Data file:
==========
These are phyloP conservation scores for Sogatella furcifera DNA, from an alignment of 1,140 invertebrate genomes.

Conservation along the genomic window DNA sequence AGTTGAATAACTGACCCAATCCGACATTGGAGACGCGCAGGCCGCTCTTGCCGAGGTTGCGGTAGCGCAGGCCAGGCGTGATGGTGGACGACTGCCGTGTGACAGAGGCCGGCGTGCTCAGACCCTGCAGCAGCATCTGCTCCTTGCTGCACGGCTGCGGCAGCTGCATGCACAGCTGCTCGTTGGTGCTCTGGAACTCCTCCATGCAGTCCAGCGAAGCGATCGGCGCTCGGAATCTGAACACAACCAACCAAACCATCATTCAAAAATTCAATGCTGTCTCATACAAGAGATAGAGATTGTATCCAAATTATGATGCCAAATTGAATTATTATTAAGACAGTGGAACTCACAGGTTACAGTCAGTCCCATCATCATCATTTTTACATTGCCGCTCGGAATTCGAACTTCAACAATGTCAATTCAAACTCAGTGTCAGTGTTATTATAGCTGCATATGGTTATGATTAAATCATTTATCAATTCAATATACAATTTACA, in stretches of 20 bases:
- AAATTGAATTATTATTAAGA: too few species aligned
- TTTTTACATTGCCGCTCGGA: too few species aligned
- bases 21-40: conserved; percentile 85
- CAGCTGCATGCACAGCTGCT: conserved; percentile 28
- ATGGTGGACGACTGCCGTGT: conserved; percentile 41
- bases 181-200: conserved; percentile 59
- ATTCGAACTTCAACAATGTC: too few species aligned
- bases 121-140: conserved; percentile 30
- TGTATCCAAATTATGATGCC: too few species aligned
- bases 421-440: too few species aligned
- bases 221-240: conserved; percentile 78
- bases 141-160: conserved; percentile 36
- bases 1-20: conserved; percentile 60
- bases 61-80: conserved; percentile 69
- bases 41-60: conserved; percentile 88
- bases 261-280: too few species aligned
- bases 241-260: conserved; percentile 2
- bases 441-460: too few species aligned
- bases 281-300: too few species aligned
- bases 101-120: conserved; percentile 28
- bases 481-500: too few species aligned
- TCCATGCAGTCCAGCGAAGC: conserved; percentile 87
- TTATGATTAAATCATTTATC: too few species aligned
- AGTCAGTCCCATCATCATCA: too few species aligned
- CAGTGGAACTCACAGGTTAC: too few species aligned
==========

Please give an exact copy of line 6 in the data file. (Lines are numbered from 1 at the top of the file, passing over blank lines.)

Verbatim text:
- CAGCTGCATGCACAGCTGCT: conserved; percentile 28